We hope this update has addressed some of the concerns you’ve had. In the end, we simply want all of our players to be able to fully enjoy Diablo III, and we’ve been working around the clock to address issues as quickly and efficiently as possible. We appreciate your continued support and enthusiasm, and we hope you and your friends are having a blast slaying Sanctuary’s demons.

TLDR - Diablo 3/Battle.net was not compromised in any way and their was no session spoofing problem, end user failures as most people assumed.  Not a single account with a proper authenticator has been "hacked".

"Sometimes I think the surest sign that intelligent life exists elsewhere in the Universe is that none of it has tried to contact us."
Mrbloodworth
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Reply #96 on: May 24, 2012, 09:57:12 AM

Ok then. Thanks.

Today's How-To: Scrambling a Thread to the Point of Incoherence in Only One Post with MrBloodworth . - schild
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Bann
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Reply #97 on: May 24, 2012, 12:28:27 PM

Hrmm. Just got one of these in my email.

"Due to suspicious activity, the Battle.net account Bann@bann's_email has been locked. To restore access to this account, please follow these steps:

Step 1: Secure Your Computer

In the event that your computer has been infected with malicious software such as a keylogger or trojan, simply changing your password may not deter future attacks without first ensuring that your computer is free from these programs. Please visit our Account Security website to learn how to secure your computer from unauthorized access.

Step 2: Secure Your E-mail Account

After you have secured your computer, please create a new password for your e-mail account since it may also be compromised. Be sure to check your e-mail filters and rules and look for any e-mail forwarding rules that you did not create. For more information on securing your e-mail account, visit this Support page.

Step 3: Choose a New Password

You must change your password in order to resume using this Battle.net account. Please click this link to choose a new password:

Link Redacted

*Note that your former password no longer grants access to Battle.net account management, World of Warcraft, or any other login-protected Battle.net account service.

If you still have questions or concerns after following the steps above, feel free to contact Customer Support at Link Redacted

Sincerely,
The Battle.net Account Team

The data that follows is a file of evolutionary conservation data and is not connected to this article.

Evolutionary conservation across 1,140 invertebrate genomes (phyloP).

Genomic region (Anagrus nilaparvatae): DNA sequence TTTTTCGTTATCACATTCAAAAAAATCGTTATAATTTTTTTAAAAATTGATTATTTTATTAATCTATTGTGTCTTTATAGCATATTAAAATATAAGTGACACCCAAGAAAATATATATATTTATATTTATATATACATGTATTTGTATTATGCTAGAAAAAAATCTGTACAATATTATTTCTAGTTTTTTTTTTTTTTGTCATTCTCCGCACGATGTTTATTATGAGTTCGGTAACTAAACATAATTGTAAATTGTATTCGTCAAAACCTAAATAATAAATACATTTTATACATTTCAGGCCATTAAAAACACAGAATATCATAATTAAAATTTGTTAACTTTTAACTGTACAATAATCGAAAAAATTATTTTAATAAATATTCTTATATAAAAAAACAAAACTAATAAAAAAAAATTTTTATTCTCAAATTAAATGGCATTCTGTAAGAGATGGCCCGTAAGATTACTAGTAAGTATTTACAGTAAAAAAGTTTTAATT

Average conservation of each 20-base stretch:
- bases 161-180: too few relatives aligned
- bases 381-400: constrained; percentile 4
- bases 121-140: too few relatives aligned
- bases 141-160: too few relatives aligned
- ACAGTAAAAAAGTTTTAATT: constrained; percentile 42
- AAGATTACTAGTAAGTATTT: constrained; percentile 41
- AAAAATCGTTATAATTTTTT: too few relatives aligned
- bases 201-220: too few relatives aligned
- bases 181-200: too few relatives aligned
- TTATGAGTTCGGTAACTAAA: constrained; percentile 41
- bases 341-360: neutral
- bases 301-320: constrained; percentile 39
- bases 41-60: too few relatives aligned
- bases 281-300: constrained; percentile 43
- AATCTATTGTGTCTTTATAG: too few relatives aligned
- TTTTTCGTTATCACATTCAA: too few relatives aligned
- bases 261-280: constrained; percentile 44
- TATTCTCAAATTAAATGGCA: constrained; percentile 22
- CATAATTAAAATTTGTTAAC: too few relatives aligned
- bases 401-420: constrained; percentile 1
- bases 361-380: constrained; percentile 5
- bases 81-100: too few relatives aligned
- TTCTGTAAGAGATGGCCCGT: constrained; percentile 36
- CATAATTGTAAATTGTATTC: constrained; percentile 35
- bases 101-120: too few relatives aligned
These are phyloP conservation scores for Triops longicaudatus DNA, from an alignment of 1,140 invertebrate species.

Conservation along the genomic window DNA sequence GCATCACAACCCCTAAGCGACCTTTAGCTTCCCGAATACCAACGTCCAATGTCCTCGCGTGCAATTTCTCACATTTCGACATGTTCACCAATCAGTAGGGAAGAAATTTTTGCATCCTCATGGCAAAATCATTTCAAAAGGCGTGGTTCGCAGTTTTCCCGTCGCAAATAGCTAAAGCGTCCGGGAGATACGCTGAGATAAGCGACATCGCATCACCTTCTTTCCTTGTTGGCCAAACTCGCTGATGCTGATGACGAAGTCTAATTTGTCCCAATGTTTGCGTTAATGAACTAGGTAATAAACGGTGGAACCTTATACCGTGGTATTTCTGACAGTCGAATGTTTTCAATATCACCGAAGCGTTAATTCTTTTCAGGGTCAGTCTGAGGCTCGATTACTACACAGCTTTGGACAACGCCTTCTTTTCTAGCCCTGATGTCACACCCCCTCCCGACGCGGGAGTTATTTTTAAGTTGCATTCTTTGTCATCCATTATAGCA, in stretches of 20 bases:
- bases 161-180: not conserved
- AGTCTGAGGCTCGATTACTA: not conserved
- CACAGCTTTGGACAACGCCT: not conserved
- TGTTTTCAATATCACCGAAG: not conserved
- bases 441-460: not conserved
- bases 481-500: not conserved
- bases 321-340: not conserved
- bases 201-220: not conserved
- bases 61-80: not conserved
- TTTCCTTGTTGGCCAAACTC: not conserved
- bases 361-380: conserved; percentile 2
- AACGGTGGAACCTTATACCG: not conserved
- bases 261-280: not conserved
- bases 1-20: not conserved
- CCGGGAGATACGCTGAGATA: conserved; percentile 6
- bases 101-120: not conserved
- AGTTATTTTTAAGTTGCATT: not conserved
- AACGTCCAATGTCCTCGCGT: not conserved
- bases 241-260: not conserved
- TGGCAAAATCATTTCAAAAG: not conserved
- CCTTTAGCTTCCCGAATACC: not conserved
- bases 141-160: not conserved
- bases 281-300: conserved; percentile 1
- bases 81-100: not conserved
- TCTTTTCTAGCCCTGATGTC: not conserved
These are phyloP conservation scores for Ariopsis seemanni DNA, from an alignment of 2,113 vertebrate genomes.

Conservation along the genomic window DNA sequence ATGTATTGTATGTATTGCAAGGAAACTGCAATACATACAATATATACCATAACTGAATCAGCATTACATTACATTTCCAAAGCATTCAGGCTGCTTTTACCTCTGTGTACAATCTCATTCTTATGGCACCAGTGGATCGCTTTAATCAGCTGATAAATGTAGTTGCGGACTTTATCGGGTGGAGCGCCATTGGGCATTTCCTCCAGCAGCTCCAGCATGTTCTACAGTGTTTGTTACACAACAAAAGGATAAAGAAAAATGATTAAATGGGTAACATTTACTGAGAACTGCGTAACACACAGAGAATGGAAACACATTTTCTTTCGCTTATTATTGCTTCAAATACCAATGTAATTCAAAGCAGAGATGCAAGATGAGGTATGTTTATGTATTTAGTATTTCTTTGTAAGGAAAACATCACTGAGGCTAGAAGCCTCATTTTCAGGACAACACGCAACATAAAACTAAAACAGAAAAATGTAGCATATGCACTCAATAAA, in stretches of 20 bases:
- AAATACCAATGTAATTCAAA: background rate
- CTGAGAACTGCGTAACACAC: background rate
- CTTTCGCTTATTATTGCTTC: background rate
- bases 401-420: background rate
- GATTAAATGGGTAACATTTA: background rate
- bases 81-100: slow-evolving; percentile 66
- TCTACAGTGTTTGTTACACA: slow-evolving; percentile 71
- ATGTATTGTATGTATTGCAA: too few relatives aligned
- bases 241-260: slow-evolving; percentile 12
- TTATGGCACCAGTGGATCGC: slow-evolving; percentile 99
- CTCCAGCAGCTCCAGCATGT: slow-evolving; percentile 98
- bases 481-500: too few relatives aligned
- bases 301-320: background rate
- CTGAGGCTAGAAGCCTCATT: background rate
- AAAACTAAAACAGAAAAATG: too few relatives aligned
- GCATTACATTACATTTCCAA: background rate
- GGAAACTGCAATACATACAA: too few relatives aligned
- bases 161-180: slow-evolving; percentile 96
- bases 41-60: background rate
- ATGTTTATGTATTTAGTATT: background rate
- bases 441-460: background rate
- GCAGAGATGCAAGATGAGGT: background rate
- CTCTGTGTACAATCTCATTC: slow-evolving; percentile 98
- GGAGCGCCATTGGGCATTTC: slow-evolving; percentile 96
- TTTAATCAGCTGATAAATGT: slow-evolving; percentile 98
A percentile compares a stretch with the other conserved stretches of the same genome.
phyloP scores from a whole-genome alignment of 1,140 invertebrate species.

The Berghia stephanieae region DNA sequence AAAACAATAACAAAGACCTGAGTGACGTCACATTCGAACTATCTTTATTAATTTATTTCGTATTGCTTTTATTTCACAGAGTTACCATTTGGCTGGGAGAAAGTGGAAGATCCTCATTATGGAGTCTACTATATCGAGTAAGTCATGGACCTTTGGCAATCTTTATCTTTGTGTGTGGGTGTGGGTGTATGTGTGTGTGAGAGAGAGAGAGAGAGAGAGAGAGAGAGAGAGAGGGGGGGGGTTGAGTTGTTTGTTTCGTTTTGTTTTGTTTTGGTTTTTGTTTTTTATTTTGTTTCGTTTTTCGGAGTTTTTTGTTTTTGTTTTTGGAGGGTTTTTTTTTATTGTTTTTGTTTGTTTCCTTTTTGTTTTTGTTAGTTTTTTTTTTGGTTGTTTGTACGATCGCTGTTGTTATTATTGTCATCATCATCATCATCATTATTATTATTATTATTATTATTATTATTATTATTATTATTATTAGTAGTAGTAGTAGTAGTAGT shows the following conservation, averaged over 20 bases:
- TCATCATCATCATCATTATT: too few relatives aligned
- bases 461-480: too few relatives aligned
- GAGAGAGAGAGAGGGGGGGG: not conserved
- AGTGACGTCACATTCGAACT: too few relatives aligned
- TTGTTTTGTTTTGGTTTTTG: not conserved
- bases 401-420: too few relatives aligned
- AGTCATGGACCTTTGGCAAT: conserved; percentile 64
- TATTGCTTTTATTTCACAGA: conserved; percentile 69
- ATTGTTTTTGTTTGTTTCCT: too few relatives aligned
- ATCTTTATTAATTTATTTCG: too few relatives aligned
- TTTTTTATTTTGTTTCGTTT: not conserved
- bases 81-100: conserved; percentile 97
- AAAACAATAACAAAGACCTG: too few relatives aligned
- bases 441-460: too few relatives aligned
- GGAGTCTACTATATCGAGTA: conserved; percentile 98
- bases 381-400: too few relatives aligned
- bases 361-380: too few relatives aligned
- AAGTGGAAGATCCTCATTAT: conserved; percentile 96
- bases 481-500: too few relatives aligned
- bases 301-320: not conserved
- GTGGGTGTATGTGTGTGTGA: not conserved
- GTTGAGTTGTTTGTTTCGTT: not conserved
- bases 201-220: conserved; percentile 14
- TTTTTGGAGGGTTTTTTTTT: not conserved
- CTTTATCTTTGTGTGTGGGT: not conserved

Online Privacy Policy"


Any bets as to legitimacy? I've not logged in since probably Saturday or Sunday.
kildorn
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Reply #98 on: May 24, 2012, 12:32:22 PM

I'd probably go to bnet manually and see what's up. Or more accurately when you get home try and log in to D3. If you can, the email is full of shit. If you cannot.. password changing time.
sickrubik
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Reply #99 on: May 24, 2012, 12:35:21 PM

Yeah, that sounds exactly like a phishing email. hover over the link and see where it actually goes.

beer geek.
murdoc
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Reply #100 on: May 24, 2012, 12:39:17 PM

Why would you click a link in any email when you can go straight to battle.net and see for yourself?

Have you tried the internet? It's made out of millions of people missing the point of everything and then getting angry about it
kildorn
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Reply #101 on: May 24, 2012, 12:56:04 PM

Why would you click a link in any email when you can go straight to battle.net and see for yourself?

This. Never trust mouseovers on links, either. Type it yourself and fuck anyone trying to put session information in their email tracking links.
sickrubik
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Reply #102 on: May 24, 2012, 12:59:15 PM

I didn't say to ever click. Just saying you can at least tell if the href is going to someplace other than the displayed link. You should always go to the site.

beer geek.
Bann
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Posts: 448


Reply #103 on: May 24, 2012, 06:27:39 PM

Well, it seems my account was compromised, but in a weird way. My highest level character, a normal 32 witch doctor, was stripped of all gear. The weird thing is that he was the only character touched, and my normal stash was untouched as well. The stash didnt have much gear of note, just alot of gems. Still, I'm surprised they didnt yank anything from HC chars. I had been playing the AH a bit buying decent higher level gear with stupid low buyouts.

Anyway, password changed and whatnot. Makes me wonder if I did somehow get hit over the weekend w/ whatever people were speculating about above, and the email I got was a trap to try and compromise other info.